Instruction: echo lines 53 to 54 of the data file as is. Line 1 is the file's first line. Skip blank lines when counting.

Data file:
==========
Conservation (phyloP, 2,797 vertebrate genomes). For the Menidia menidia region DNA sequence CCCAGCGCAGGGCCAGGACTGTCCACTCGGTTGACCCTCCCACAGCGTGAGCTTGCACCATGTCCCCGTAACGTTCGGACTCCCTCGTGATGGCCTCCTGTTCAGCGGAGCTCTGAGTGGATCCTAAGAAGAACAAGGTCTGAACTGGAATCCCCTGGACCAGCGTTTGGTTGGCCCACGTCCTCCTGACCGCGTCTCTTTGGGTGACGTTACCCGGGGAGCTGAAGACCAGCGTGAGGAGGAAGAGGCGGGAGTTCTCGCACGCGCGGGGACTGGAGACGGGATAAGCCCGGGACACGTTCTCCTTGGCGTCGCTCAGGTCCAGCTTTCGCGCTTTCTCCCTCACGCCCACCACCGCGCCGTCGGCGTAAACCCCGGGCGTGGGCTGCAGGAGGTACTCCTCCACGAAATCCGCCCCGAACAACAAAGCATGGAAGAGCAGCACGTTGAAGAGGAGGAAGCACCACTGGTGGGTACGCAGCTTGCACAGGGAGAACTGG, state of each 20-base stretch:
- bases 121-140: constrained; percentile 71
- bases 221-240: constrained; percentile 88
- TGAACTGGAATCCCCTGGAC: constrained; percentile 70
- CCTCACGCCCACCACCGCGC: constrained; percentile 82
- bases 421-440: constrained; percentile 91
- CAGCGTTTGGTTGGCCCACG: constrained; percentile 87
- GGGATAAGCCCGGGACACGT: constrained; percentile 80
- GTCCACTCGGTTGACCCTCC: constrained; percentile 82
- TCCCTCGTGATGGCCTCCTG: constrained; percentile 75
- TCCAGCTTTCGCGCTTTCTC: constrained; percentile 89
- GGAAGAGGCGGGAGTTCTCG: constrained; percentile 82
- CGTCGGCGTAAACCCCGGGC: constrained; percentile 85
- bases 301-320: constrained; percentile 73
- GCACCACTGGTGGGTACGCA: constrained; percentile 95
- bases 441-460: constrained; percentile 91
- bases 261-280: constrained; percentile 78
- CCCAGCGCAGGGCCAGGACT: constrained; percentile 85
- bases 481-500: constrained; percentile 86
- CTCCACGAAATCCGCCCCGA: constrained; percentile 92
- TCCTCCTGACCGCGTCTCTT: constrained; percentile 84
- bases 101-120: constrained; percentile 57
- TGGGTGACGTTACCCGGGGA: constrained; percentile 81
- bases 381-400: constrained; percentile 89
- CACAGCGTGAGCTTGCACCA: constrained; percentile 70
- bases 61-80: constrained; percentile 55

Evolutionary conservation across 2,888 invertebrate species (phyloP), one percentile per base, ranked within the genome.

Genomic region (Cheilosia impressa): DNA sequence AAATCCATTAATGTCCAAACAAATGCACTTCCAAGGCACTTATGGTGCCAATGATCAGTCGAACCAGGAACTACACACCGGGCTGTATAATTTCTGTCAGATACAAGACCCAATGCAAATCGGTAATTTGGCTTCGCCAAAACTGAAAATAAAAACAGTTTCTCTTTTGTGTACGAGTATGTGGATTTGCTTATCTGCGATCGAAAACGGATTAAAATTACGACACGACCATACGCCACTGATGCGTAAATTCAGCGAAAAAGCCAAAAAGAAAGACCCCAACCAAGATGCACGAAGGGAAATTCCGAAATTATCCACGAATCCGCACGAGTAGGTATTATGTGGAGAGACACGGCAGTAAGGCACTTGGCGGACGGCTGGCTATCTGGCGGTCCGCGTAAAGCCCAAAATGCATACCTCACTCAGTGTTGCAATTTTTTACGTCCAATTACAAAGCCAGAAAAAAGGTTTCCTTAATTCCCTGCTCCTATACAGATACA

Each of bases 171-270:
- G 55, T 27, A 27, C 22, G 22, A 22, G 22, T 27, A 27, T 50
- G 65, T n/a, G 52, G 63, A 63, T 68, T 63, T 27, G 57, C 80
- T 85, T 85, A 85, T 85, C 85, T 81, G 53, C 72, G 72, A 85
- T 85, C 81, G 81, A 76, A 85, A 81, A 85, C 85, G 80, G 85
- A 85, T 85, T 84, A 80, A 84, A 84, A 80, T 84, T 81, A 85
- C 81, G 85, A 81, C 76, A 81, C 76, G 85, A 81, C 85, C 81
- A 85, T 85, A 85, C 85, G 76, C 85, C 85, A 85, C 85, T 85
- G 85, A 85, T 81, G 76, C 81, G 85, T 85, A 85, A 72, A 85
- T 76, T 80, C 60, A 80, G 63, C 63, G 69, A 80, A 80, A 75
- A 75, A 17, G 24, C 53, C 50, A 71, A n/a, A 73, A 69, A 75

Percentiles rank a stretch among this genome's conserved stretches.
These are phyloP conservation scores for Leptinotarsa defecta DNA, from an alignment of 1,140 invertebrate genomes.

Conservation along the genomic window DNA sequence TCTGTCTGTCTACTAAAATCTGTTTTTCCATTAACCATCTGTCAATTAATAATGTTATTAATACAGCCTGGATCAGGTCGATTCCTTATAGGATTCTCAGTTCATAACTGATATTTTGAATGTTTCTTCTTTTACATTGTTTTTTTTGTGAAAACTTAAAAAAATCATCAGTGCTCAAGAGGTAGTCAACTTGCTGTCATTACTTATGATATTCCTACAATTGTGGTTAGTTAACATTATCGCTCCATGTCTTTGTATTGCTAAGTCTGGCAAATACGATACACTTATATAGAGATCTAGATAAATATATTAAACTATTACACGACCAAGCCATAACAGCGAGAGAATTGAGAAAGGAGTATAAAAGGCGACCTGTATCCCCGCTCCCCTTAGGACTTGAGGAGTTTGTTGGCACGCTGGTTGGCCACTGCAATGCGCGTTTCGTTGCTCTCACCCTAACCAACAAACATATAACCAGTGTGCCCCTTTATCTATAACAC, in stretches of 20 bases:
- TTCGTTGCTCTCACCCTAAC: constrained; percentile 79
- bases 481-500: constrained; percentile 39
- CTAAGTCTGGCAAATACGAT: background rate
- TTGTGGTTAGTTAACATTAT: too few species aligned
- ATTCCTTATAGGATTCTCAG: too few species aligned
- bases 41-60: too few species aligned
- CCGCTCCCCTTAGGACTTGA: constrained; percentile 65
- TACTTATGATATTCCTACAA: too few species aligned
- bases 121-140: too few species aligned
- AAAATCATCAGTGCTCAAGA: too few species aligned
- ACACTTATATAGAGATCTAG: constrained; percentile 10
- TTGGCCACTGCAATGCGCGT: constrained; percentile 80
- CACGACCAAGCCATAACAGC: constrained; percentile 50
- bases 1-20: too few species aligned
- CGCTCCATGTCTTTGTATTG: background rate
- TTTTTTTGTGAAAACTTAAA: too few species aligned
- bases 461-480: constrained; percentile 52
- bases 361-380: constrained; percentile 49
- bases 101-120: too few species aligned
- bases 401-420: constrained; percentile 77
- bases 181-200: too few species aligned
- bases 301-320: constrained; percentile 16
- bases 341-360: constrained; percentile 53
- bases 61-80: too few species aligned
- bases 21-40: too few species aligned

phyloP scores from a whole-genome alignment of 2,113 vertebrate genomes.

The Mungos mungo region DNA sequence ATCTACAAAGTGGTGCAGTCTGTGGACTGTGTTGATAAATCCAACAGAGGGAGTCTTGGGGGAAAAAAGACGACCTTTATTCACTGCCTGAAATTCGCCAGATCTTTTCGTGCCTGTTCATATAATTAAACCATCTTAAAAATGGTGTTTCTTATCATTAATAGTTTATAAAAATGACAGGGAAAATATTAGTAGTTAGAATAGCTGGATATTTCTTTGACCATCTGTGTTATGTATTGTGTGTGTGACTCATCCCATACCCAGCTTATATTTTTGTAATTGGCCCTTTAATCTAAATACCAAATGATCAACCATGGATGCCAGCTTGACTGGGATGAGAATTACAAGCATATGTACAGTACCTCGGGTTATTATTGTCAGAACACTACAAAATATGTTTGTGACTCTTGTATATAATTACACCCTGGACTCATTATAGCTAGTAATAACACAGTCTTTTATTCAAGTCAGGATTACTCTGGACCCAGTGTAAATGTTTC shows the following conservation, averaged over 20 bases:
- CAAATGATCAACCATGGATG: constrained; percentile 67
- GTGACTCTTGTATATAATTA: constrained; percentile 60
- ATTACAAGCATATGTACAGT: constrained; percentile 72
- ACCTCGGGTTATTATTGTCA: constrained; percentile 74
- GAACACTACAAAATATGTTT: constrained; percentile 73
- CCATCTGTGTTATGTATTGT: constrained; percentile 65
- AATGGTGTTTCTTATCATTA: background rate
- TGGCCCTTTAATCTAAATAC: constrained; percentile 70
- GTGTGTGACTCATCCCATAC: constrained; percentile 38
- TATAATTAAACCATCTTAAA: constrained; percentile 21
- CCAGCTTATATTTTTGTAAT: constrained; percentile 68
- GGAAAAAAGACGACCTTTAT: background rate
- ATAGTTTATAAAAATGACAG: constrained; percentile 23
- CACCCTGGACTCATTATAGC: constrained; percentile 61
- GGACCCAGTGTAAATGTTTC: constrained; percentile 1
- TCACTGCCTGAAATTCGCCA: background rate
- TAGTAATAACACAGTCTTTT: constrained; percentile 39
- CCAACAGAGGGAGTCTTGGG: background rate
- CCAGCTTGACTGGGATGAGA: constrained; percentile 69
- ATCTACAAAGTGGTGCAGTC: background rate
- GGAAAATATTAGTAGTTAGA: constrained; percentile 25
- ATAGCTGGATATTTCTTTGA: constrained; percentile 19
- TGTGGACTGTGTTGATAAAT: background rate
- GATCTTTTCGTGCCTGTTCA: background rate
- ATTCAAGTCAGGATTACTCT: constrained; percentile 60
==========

- ACACTTATATAGAGATCTAG: constrained; percentile 10
- TTGGCCACTGCAATGCGCGT: constrained; percentile 80